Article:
The superior court concluded that Wagoner was not required to disclose his cooperative membership, because the evidence indicated that the cooperative was not founded until after the reporting year. The plaintiffs do not specifically challenge this ruling on appeal. Assuming their general argument encompasses this ruling, we conclude that the superior court did not err in ruling that Wagoner did not need to disclose his membership in the cooperative. The disclosure law only requires reporting of all information from the “preceding calendar year.”[fn41]

Count VIII of the plaintiffs’ complaint alleged that Wagoner failed to disclose his interest in a commercial fishing business, a commercial fishing vessel, and Alaska limited entry permits. APOC staff noted that “Wagoner properly reported his sources of income from commercial fishing and . . . is not required to report his fishing vessel or limited entry permits.” The APOC commissioners agreed.

The superior court ruled that the facts and the law supported APOC’s conclusion that these interests did not require disclosure. The plaintiffs do not specifically challenge this determination on appeal. They argue instead that they did not know the name of Wagoner’s fishing business when they filed their first amended complaint, and sought toPage 436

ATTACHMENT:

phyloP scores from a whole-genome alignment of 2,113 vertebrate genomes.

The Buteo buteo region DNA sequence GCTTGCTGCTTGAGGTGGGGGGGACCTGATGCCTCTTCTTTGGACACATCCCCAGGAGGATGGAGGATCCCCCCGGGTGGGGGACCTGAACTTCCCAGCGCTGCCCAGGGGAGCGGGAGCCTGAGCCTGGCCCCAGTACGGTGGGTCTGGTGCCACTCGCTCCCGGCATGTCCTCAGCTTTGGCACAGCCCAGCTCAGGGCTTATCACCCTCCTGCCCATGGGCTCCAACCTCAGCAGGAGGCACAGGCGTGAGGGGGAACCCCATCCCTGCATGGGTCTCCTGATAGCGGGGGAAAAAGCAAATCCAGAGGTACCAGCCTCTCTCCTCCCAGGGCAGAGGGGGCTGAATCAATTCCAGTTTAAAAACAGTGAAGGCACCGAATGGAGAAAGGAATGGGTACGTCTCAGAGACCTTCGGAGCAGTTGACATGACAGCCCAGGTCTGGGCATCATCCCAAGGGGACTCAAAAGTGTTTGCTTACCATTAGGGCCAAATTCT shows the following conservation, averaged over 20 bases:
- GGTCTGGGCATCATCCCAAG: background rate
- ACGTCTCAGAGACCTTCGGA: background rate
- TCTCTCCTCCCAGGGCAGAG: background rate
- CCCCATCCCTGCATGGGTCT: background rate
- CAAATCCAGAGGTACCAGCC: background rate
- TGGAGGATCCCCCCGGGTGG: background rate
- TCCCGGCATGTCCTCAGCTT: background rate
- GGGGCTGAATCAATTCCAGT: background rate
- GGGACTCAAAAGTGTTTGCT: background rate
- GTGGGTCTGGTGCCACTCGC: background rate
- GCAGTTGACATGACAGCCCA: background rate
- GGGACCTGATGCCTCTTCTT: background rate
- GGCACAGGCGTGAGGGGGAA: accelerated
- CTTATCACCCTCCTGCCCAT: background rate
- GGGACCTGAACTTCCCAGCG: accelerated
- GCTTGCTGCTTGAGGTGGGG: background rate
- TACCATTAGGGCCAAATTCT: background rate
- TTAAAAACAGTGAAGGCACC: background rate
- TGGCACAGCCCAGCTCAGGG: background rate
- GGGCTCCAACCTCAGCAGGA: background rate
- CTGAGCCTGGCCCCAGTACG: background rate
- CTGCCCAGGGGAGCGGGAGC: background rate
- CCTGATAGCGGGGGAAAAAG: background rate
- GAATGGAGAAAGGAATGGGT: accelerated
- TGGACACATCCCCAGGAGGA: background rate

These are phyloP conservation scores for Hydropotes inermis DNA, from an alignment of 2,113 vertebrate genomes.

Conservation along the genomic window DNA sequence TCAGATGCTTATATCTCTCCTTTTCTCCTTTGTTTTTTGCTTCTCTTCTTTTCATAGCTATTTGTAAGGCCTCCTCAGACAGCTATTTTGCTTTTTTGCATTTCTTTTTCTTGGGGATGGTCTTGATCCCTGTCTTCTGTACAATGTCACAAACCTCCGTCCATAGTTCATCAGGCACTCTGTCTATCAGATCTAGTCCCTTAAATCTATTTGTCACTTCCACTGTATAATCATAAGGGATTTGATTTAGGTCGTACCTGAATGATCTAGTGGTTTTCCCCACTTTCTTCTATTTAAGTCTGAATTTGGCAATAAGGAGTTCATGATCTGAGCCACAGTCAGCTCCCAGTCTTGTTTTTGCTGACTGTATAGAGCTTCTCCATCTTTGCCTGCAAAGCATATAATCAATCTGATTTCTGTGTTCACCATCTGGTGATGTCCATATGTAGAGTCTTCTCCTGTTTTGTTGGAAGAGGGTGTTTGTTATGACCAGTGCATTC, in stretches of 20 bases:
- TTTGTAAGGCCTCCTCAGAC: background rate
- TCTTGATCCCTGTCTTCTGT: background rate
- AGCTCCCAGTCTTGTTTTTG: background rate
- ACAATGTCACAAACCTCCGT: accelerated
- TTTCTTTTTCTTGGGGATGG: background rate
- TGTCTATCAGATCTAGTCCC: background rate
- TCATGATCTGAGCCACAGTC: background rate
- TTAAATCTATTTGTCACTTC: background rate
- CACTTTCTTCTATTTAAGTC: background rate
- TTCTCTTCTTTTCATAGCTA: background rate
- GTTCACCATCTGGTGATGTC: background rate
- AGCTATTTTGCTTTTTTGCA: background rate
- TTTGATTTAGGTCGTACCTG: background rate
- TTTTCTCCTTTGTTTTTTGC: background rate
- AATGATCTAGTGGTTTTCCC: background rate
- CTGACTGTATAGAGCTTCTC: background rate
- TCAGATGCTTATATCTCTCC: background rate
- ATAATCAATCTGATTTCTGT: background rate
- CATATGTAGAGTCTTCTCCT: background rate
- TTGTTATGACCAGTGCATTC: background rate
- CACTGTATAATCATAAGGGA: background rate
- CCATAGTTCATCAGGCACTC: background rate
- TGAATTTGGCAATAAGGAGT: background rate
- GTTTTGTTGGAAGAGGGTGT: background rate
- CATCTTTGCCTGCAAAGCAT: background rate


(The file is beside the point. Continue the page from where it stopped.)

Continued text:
amend this count in their proposed second amended complaint which the court rejected. They claim on appeal that Wagoner’s fishing business should have been disclosed under the name Wagoner Enterprises — an allegation not made in their first amended complaint.[fn42] Given the allegation made in Count VIII, the superior court did not err in determining that the fishing vessel and entry permits did not require disclosure.